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Farm

  • Diagnosing wheat viruses

    Wheat leaves displaying symptoms of virus infection, such as purple and yellow leaf tips or mosaic symptoms, have been observed in fields across the state, according to University of Illinois plant pathologist Carl Bradley.

  • Cash rent survey results are in

    For the second consecutive year, Macon County topped the state's list of cash rent rates in 2011.
    The average cash rent rate in Macon County is $260 per acre. Following closely behind were Sangamon County, with $252 per acre, and Logan County, with $246 per acre.
    Fayette County had an average cash rent rate of $128. Other surrounding counties were: Bond County, $124; Montgomery County, $212; Christian County, $237; Shelby County, $194; Effingham County, $126; and Marion County, $119.

  • Corn planting progress now nearing 80 percent

    Last week, most of the state experienced cooler temperatures and below-normal rainfall compared to previous weeks.
    Temperatures averaged 54.1 degrees, which was 2.2 degrees below normal.
    Statewide precipitation averaged 0.46 inches, which is 0.40 inches below normal. The rainfall was heavier during the weekend, enabling a good amount of fieldwork to be completed during the week. Days suitable for fieldwork increased to 4.8 days, compared to 3.9 the previous week.

  • FFA members compete in ag mechanic contests
  • Farm Briefs

    May 31 reporting deadline for crops
    May 31 is the final deadline to report fall-seeded crops, according to the Fayette County Farm Service Agency.
    Annual reports are required for producers receiving benefits on DEC, ACRE, Federal Crop Insurance, CRP rental payments, commodity loans, NAP and SURE payments.
    Timely and accurate acreage reports are necessary to maintain planting history on a farm and to ensure program benefits are not jeopardized.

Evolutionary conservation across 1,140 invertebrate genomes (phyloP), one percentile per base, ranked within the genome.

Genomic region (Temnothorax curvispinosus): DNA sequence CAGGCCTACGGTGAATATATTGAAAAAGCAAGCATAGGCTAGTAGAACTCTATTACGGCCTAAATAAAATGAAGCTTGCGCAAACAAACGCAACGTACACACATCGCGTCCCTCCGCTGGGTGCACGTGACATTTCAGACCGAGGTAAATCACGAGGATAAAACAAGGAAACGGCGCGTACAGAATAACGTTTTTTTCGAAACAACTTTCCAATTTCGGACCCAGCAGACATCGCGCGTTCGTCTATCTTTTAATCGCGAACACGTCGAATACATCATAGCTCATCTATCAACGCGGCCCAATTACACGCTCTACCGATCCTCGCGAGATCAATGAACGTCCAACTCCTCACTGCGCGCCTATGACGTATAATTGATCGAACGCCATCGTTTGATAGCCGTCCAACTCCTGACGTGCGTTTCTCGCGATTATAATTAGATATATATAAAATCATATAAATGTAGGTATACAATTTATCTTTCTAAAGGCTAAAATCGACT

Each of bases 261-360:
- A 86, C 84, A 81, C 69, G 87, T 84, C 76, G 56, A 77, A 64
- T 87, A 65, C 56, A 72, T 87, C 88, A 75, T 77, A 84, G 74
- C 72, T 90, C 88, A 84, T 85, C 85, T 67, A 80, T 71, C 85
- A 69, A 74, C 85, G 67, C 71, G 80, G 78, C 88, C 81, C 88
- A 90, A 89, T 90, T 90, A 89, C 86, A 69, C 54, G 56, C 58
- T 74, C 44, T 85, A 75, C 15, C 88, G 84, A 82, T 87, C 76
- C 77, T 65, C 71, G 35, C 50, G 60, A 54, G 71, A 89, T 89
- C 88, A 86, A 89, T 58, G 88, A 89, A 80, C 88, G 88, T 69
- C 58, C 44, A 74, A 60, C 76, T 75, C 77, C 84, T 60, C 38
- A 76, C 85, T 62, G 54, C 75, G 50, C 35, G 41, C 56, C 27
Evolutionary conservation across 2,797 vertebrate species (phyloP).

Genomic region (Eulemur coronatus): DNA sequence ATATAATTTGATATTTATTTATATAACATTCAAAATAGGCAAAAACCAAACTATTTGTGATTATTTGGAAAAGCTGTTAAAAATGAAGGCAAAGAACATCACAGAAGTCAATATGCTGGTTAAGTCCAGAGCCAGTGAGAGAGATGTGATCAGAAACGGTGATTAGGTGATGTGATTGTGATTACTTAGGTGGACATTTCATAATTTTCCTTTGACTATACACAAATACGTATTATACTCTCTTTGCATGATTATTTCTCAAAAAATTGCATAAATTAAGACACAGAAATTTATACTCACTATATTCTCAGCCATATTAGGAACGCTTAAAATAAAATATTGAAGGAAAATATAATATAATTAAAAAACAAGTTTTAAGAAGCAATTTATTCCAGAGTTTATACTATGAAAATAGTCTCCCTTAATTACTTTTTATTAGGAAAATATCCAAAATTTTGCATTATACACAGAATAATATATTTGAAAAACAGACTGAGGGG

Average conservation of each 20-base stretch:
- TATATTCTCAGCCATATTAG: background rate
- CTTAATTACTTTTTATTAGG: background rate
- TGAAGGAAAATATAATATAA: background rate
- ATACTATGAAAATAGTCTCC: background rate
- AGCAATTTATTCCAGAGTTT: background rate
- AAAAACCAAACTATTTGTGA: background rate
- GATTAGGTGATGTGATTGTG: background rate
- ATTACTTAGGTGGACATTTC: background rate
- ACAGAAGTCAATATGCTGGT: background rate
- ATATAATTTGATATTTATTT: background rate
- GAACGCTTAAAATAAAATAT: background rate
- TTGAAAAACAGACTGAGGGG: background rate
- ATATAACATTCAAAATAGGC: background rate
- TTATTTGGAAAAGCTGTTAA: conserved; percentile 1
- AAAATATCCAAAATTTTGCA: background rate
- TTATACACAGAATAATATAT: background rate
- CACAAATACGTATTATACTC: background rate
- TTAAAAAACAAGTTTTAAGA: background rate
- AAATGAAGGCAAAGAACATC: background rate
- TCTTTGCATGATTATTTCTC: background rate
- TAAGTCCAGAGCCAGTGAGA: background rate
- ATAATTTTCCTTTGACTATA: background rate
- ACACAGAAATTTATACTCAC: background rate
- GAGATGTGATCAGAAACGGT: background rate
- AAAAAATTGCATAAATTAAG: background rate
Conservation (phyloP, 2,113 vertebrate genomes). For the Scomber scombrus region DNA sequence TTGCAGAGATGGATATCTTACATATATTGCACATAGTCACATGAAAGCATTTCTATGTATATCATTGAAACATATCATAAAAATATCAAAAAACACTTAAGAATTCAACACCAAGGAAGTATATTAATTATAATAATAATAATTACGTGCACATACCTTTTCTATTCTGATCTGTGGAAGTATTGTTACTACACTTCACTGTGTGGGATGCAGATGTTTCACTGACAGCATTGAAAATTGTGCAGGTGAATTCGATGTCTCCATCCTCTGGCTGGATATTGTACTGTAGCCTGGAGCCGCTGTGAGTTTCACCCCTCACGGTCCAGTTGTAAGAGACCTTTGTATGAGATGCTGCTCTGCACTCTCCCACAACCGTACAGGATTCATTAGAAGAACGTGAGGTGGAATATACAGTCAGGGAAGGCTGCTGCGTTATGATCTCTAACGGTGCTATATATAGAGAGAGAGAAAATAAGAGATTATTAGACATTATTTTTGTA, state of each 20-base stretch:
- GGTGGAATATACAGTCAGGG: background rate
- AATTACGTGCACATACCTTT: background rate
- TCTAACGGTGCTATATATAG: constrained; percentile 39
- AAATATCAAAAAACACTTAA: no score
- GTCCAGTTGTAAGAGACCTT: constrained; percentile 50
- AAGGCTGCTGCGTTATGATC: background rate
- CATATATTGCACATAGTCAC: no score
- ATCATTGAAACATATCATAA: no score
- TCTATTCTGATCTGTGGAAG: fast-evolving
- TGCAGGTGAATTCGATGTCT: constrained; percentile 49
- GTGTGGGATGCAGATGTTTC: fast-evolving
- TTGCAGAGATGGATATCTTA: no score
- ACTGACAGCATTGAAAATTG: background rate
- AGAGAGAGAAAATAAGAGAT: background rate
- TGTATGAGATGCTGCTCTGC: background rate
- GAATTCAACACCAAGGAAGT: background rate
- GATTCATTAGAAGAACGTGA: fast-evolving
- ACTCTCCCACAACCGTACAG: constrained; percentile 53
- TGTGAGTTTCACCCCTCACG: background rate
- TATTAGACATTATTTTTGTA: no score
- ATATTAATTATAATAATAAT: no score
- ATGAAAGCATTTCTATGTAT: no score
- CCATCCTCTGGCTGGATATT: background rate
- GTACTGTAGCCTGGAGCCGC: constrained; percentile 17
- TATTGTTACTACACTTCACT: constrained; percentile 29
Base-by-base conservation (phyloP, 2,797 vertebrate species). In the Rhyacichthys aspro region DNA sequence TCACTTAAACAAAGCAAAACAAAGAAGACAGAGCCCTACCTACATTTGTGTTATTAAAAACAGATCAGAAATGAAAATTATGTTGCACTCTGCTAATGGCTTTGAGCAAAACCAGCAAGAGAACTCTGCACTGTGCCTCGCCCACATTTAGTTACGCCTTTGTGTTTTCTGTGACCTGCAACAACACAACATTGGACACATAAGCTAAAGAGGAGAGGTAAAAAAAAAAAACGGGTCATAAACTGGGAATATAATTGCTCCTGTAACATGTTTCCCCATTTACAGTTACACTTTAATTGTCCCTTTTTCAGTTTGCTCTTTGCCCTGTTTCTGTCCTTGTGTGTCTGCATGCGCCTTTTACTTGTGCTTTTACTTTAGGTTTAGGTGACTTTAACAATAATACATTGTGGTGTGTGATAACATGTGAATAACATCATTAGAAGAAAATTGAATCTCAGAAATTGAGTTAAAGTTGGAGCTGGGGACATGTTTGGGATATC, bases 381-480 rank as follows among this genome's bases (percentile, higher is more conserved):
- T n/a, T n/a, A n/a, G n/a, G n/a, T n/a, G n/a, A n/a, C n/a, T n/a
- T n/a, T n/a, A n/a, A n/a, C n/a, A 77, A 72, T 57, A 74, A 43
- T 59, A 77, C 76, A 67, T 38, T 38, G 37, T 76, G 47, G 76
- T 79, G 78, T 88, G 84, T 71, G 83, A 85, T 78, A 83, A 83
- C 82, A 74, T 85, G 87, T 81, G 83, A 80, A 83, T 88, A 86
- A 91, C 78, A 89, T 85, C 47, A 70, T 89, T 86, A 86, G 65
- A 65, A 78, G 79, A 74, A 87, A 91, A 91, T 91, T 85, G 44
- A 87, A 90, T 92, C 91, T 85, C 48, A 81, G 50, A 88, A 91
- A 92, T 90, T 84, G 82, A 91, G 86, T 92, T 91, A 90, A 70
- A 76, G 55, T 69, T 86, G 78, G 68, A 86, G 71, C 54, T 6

Late-file reporting after May 31 costs a minimum of $46.

  • Farm Briefs

    Warm, dry weather patterns persist
    The warm and dry weather continued throughout the state last week.
    Statewide, temperatures averaged 57.7 degrees, 10.9 degrees above normal.
    Total precipitation averaged 0.29 inches, 0.64 inches below normal.
    As a result of the weather patterns, soil temperatures are warm enough for planting, and the majority of farmers have completed their pre-planting fieldwork. Most are waiting on the “go date” for their area to arrive, but many have at least some corn in the ground.

  • Ready To Go

    Though not many area farmers have begun planting, plenty are out in the fields doing tillage work or applying anhydrous ammonia.

    In this picture, a farmer is silhouetted against the late afternoon sun as he prepares a field northwest of Vandalia on Tuesday. Illinois farmers are planning to plant slightly fewer acres of corn and slightly more acres of soybeans. Nationwide, farmers will plant the highest number of acres of corn in the past 75 years.

  • Biomass crop assistance program signup is open

    The application period for the next round of Biomass Crop Assistance Program (BCAP) project areas will be open until April 23.
     “BCAP provides incentives to farmers and forest landowners to grow non-food crops to be processed into biofuels – a critical element of our national energy strategy to address high fuel prices and reduce reliance on foreign oil,” said Scherrie V. Giamanco, state executive director for the USDA’s Farm Service Agency.

  • USDA expects 75-year high in corn acres planted in nation this spring

    Driven by favorable prices, U.S. farmers intend to plant 95.9 million acres of corn in 2012, up 4 percent from 2011, according to the Prospective Plantings report released recently by the U.S. Department of Agriculture’s National Agricultural Statistics Service (NASS).
    If realized, this will be the largest corn acreage in the United States since 1937, when producers planted 97.2 acres of corn.

  • Corn acres up, soybeans down

    Illinois farmers intend to plant 12.5 million acres of corn for all purposes in 2012, down 100,000 acres from 2011. Many farmers noted that corn on corn acres have not yielded as well as many had hoped for the past few years, leading to increased rotations of other crops.
    Planting got under way the middle of March in some locations around Illinois, and is progressing at an above-average pace this year.